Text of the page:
Ma­jor lea­guers have soft spot for au­to­graph-seek­ing kids

The Hamilton Spectator - - SPORTS - JANIE MCCAULEY

OAK­LAND, CALIF. — Ray Fosse re­fuses to oblige a fan re­quest­ing his au­to­graph next to Pete Rose’s sig­na­ture on a photo of their 1970 All-Star Game col­li­sion. Dave Roberts leans on his mother-in-law to han­dle the in­flux of fan mail he still re­ceives daily from ap­pre­cia­tive folks in Bos­ton, an ef­fort to speed re­sponses al­most as swiftly as his fa­mous swipe of sec­ond. Oak­land out­fielder Ra­jai Davis doesn’t touch the grow­ing pile in his club­house cubby, in­sist­ing his job is just to play base­ball and he will sign for any­one who asks in per­son. From re­tired stars to cur­rent favourites, ma­jor-lea­guers deal with the some­times daunt­ing in­flux of fan mail in many dif­fer­ent ways. Even the busiest of ballplay­ers who might pre­fer to leave the let­ters to stack up over a six-month sea­son seem to have a soft spot for the lit­tle ones — and, yes, they can clearly tell kid-writ­ten notes by their far-from-per­fect pen­man­ship. Catcher Stephen Vogt re­cently got caught up on two years’ worth of fan mail. He re­mem­bers be­ing that child col­lect­ing au­to­graphs at ev­ery chance, so he knows just how much it can mean. “That was one thing my dad al­ways taught us was when we go to a base­ball game, you ask po­litely for an au­to­graph. If they don’t give it to you, that’s fine, they were busy,” Vogt said last month be­fore he went from Oak­land to play­ing for Mil­wau­kee. “Un­der­stand­ing that they have a job to do and their job isn’t to sign au­to­graphs, their job is to play base­ball. But some guys will sign them and it’s cool if you can get them. I ap­pre­ci­ate es­pe­cially when peo­ple take time to put a hand­writ­ten let­ter in there, ‘Hey, we’re a big fan of you, this is why.’ We re­ally ap­pre­ci­ate those things. We never get a chance to thank the fans for do­ing that.” Sup­port­ers from Bos­ton and be­yond still thank Roberts for his post-sea­son stolen base off Mar­i­ano Rivera and Jorge Posada in Game 4 of the 2004 AL Cham­pi­onship Se­ries, when the Red Sox were three outs from be­ing swept by the ri­val Yankees. With Bos­ton down 4-3 in the ninth at Fen­way Park, Roberts pinch-ran af­ter Kevin Mil­lar’s lead­off walk. Af­ter div­ing back three times on pick­off at­tempts, Roberts swiped sec­ond and scored on Bill Mueller’s sin­gle. Bos­ton won 6-4 in 12 in­nings, then be­came the first team in ma­jor league his­tory to over­come a 3-0 deficit and win a post-sea­son se­ries. Roberts did not play as the Red Sox swept St. Louis for their first cham­pi­onship since 1918, but re­mains beloved through­out New Eng­land. “Ev­ery day,” Roberts said of ar­riv­ing mail. “Do I an­swer them? I read ’em but a lot of it is ‘thanks’ and ‘sign some­thing.’ I get to back to them but I don’t re­spond, ‘Thank you for their sup­port.’” Hall of Famer Rickey Hen­der­son still shakes his head at how hard he tried to get Reg­gie Jackson’s au­to­graph for his en­tire youth, even sneak­ing into the Oak­land Coli­seum as a boy grow­ing up in the East Bay. “I signed most ev­ery­thing. I prob­a­bly was that guy, be­cause I had a hard time when I was grow­ing up try­ing to get au­to­graphs,” Hen­der­son re­called. “Be­cause Reg­gie dogged me so much I al­most wanted to hang him many times, ‘Hey, I don’t even like you no more.’ But he was my idol. I used to get in trou­ble, I used to go home and I’d get on pun­ish­ment be­cause I was wait­ing on that. Ahhh! I told him that all the time.” So there was Hen­der­son do­ing his list of chores such as clean­ing up, wash­ing dishes, mow­ing the lawn. At age 71 and re­tired since the end of his 21-sea­son ca­reer in 1987, Jackson gets it now. He ac­tu­ally rel­ishes go­ing through his mail and re­mains com­mit­ted to an­swer­ing the roughly 100 pieces he re­ceives each week. “When you’re young, you don’t re­al­ize a lot of that stuff. I’m old enough to re­al­ize it’s still special,” Jackson said. “The fan mail, you get kids that sit down and say the short­est lit­tle ... make the short­est com­ment. You know they’re sin­cere and stuff like that. And they’ve sat down and scratched out what they wanted to say to you. I read a lot of it, be­cause it’s short, it’s all over the page. It looks like they were in the ocean when they were writ­ing it. I ap­pre­ci­ate it and ad­mire it and I’m grate­ful that it comes.” His as­sis­tant’s as­sis­tant han­dles open­ing the mail. Jackson does his part to pre­pare it for re­turn. “All of it,” Jackson said mat­ter-of-factly, “all of it is pretty good. We don’t get any­thing bad.” Fosse fi­nally put his foot down with that one per­turb­ing fan re­quest. When a Kansas City em­ployee chased him down re­quest­ing he sign along­side Rose on the col­li­sion photo, the former catcher and cur­rent Oak­land broad­caster de­clined. There are some cour­te­sies those sign­ing ap­pre­ci­ate: pre­paid postage. Fosse notes it was far more af­ford­able back then. These days, there’s a fairly stan­dard rule. “SASE, self-ad­dressed stamped en­ve­lope,” oth­er­wise no deal, said Fosse, who re­ceives 200-300 pieces per year.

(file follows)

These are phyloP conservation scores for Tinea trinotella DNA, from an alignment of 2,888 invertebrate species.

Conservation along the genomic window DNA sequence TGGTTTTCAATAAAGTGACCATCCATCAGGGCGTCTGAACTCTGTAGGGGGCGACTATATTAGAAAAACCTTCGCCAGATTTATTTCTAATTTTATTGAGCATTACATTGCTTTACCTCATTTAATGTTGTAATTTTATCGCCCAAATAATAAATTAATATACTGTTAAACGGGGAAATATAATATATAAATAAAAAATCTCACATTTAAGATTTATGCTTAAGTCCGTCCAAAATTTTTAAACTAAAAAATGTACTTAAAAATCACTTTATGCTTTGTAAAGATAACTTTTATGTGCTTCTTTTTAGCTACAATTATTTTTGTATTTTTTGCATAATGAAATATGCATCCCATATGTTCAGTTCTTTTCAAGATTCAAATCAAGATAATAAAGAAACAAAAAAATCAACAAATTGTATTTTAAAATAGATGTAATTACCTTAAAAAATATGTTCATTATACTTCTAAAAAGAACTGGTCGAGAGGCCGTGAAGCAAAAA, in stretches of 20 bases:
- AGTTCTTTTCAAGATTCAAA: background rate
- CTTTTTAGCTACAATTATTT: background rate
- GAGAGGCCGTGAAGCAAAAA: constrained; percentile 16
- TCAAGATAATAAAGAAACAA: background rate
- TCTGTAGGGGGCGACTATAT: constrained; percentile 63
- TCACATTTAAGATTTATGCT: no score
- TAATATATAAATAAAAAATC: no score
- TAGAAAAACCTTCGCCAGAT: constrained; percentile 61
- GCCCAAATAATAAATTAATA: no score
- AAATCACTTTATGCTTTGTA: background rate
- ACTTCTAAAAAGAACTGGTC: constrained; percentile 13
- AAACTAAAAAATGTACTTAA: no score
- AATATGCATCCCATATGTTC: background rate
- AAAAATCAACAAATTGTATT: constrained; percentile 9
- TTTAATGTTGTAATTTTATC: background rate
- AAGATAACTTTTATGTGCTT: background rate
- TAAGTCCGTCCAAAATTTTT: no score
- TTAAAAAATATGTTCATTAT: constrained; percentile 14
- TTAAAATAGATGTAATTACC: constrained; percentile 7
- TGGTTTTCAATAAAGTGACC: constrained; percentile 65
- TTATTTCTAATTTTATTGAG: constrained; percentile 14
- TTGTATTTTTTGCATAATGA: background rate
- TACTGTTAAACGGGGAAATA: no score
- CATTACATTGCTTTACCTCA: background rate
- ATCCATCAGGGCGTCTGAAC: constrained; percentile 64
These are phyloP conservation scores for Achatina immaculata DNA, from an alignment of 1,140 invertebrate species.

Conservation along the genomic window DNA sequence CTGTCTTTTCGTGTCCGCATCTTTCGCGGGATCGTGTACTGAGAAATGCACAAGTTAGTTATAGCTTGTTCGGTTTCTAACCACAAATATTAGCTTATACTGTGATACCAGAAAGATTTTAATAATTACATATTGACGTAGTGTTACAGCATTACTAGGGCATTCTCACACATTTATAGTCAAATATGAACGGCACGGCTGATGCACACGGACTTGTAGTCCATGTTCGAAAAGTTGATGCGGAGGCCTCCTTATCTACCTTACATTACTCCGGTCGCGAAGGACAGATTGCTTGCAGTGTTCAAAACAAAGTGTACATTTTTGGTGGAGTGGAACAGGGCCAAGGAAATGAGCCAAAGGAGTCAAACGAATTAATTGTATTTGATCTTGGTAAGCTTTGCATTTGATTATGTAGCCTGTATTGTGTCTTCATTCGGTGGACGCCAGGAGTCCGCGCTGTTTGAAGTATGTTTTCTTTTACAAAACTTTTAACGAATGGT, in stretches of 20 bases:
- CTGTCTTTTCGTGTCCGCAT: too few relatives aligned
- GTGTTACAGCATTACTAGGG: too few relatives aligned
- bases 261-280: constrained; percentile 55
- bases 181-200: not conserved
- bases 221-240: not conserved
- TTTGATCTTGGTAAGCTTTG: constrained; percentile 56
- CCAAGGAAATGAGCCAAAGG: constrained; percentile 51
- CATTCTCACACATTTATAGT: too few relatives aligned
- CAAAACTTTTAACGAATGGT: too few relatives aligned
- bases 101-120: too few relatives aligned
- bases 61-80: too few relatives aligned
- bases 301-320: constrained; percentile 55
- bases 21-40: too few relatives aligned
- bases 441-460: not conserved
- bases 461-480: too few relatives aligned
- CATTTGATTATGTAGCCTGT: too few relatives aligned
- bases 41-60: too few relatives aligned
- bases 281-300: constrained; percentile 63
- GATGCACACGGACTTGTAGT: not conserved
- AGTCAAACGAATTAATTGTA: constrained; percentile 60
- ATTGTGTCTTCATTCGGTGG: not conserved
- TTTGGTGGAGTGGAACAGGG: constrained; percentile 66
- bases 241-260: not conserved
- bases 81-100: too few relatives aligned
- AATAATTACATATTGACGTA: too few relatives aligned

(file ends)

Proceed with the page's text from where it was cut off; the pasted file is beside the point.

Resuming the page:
Stephen Vogt au­to­graphs fan mail be­fore a base­ball game in Oak­land, Calif. Vogt re­cently got caught up on two years’ worth of fan mail.

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